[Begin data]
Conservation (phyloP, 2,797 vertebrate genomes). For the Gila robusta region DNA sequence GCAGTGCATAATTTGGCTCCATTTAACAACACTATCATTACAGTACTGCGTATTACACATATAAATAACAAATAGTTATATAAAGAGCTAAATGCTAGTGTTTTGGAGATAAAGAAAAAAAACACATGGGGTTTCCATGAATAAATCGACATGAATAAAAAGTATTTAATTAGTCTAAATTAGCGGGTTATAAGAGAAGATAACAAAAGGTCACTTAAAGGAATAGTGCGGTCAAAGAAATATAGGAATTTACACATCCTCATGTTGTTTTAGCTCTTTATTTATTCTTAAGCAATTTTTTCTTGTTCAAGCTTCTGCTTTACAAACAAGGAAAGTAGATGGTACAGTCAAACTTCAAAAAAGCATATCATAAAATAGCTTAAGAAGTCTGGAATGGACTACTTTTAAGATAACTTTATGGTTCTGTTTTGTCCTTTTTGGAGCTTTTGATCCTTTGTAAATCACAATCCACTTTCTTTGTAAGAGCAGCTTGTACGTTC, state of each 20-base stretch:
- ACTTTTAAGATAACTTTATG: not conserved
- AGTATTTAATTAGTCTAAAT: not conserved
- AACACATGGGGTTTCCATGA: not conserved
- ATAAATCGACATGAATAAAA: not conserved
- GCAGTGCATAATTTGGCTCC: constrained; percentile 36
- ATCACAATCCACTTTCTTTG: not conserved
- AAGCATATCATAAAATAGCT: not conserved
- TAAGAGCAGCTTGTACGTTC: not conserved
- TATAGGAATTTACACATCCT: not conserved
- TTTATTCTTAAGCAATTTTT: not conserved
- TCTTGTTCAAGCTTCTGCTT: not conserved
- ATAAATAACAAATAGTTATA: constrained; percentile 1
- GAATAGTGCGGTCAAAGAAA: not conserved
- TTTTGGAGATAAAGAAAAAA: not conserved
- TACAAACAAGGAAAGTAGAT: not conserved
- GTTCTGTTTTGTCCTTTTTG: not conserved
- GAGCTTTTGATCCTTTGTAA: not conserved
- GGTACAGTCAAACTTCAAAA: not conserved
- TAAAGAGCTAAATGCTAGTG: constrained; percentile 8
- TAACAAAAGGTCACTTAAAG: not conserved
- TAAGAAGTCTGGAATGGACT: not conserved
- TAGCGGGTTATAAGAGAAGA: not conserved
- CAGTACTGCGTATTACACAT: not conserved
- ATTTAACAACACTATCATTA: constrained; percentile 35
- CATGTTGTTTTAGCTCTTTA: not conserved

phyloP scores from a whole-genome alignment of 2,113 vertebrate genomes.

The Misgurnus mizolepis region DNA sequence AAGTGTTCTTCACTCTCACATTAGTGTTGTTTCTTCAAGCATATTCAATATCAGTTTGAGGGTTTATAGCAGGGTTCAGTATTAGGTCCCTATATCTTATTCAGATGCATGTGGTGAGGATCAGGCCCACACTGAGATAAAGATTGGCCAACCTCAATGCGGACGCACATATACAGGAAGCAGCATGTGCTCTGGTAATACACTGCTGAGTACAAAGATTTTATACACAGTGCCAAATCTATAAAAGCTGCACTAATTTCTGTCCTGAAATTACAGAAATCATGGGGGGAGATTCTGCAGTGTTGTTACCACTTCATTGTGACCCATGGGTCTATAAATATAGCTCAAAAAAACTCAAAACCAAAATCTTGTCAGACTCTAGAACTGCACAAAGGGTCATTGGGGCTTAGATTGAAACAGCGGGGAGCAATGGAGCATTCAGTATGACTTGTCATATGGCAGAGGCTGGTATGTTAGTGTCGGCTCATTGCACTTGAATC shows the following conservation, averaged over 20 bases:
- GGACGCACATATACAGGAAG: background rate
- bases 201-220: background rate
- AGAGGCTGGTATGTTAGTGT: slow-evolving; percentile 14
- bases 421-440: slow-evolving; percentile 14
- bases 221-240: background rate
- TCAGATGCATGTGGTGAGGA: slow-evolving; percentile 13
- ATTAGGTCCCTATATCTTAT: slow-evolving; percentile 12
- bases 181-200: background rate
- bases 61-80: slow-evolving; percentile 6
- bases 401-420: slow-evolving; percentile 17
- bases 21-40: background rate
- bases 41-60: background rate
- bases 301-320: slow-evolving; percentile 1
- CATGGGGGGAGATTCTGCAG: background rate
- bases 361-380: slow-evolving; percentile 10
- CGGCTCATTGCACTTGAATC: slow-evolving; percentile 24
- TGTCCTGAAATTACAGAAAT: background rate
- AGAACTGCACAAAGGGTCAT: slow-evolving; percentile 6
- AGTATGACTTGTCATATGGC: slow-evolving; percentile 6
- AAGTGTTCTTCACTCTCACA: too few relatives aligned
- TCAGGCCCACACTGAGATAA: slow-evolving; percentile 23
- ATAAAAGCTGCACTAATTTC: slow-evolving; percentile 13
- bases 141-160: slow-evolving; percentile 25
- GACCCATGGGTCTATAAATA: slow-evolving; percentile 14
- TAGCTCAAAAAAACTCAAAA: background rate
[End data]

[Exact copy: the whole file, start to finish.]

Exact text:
Conservation (phyloP, 2,797 vertebrate genomes). For the Gila robusta region DNA sequence GCAGTGCATAATTTGGCTCCATTTAACAACACTATCATTACAGTACTGCGTATTACACATATAAATAACAAATAGTTATATAAAGAGCTAAATGCTAGTGTTTTGGAGATAAAGAAAAAAAACACATGGGGTTTCCATGAATAAATCGACATGAATAAAAAGTATTTAATTAGTCTAAATTAGCGGGTTATAAGAGAAGATAACAAAAGGTCACTTAAAGGAATAGTGCGGTCAAAGAAATATAGGAATTTACACATCCTCATGTTGTTTTAGCTCTTTATTTATTCTTAAGCAATTTTTTCTTGTTCAAGCTTCTGCTTTACAAACAAGGAAAGTAGATGGTACAGTCAAACTTCAAAAAAGCATATCATAAAATAGCTTAAGAAGTCTGGAATGGACTACTTTTAAGATAACTTTATGGTTCTGTTTTGTCCTTTTTGGAGCTTTTGATCCTTTGTAAATCACAATCCACTTTCTTTGTAAGAGCAGCTTGTACGTTC, state of each 20-base stretch:
- ACTTTTAAGATAACTTTATG: not conserved
- AGTATTTAATTAGTCTAAAT: not conserved
- AACACATGGGGTTTCCATGA: not conserved
- ATAAATCGACATGAATAAAA: not conserved
- GCAGTGCATAATTTGGCTCC: constrained; percentile 36
- ATCACAATCCACTTTCTTTG: not conserved
- AAGCATATCATAAAATAGCT: not conserved
- TAAGAGCAGCTTGTACGTTC: not conserved
- TATAGGAATTTACACATCCT: not conserved
- TTTATTCTTAAGCAATTTTT: not conserved
- TCTTGTTCAAGCTTCTGCTT: not conserved
- ATAAATAACAAATAGTTATA: constrained; percentile 1
- GAATAGTGCGGTCAAAGAAA: not conserved
- TTTTGGAGATAAAGAAAAAA: not conserved
- TACAAACAAGGAAAGTAGAT: not conserved
- GTTCTGTTTTGTCCTTTTTG: not conserved
- GAGCTTTTGATCCTTTGTAA: not conserved
- GGTACAGTCAAACTTCAAAA: not conserved
- TAAAGAGCTAAATGCTAGTG: constrained; percentile 8
- TAACAAAAGGTCACTTAAAG: not conserved
- TAAGAAGTCTGGAATGGACT: not conserved
- TAGCGGGTTATAAGAGAAGA: not conserved
- CAGTACTGCGTATTACACAT: not conserved
- ATTTAACAACACTATCATTA: constrained; percentile 35
- CATGTTGTTTTAGCTCTTTA: not conserved

phyloP scores from a whole-genome alignment of 2,113 vertebrate genomes.

The Misgurnus mizolepis region DNA sequence AAGTGTTCTTCACTCTCACATTAGTGTTGTTTCTTCAAGCATATTCAATATCAGTTTGAGGGTTTATAGCAGGGTTCAGTATTAGGTCCCTATATCTTATTCAGATGCATGTGGTGAGGATCAGGCCCACACTGAGATAAAGATTGGCCAACCTCAATGCGGACGCACATATACAGGAAGCAGCATGTGCTCTGGTAATACACTGCTGAGTACAAAGATTTTATACACAGTGCCAAATCTATAAAAGCTGCACTAATTTCTGTCCTGAAATTACAGAAATCATGGGGGGAGATTCTGCAGTGTTGTTACCACTTCATTGTGACCCATGGGTCTATAAATATAGCTCAAAAAAACTCAAAACCAAAATCTTGTCAGACTCTAGAACTGCACAAAGGGTCATTGGGGCTTAGATTGAAACAGCGGGGAGCAATGGAGCATTCAGTATGACTTGTCATATGGCAGAGGCTGGTATGTTAGTGTCGGCTCATTGCACTTGAATC shows the following conservation, averaged over 20 bases:
- GGACGCACATATACAGGAAG: background rate
- bases 201-220: background rate
- AGAGGCTGGTATGTTAGTGT: slow-evolving; percentile 14
- bases 421-440: slow-evolving; percentile 14
- bases 221-240: background rate
- TCAGATGCATGTGGTGAGGA: slow-evolving; percentile 13
- ATTAGGTCCCTATATCTTAT: slow-evolving; percentile 12
- bases 181-200: background rate
- bases 61-80: slow-evolving; percentile 6
- bases 401-420: slow-evolving; percentile 17
- bases 21-40: background rate
- bases 41-60: background rate
- bases 301-320: slow-evolving; percentile 1
- CATGGGGGGAGATTCTGCAG: background rate
- bases 361-380: slow-evolving; percentile 10
- CGGCTCATTGCACTTGAATC: slow-evolving; percentile 24
- TGTCCTGAAATTACAGAAAT: background rate
- AGAACTGCACAAAGGGTCAT: slow-evolving; percentile 6
- AGTATGACTTGTCATATGGC: slow-evolving; percentile 6
- AAGTGTTCTTCACTCTCACA: too few relatives aligned
- TCAGGCCCACACTGAGATAA: slow-evolving; percentile 23
- ATAAAAGCTGCACTAATTTC: slow-evolving; percentile 13
- bases 141-160: slow-evolving; percentile 25
- GACCCATGGGTCTATAAATA: slow-evolving; percentile 14
- TAGCTCAAAAAAACTCAAAA: background rate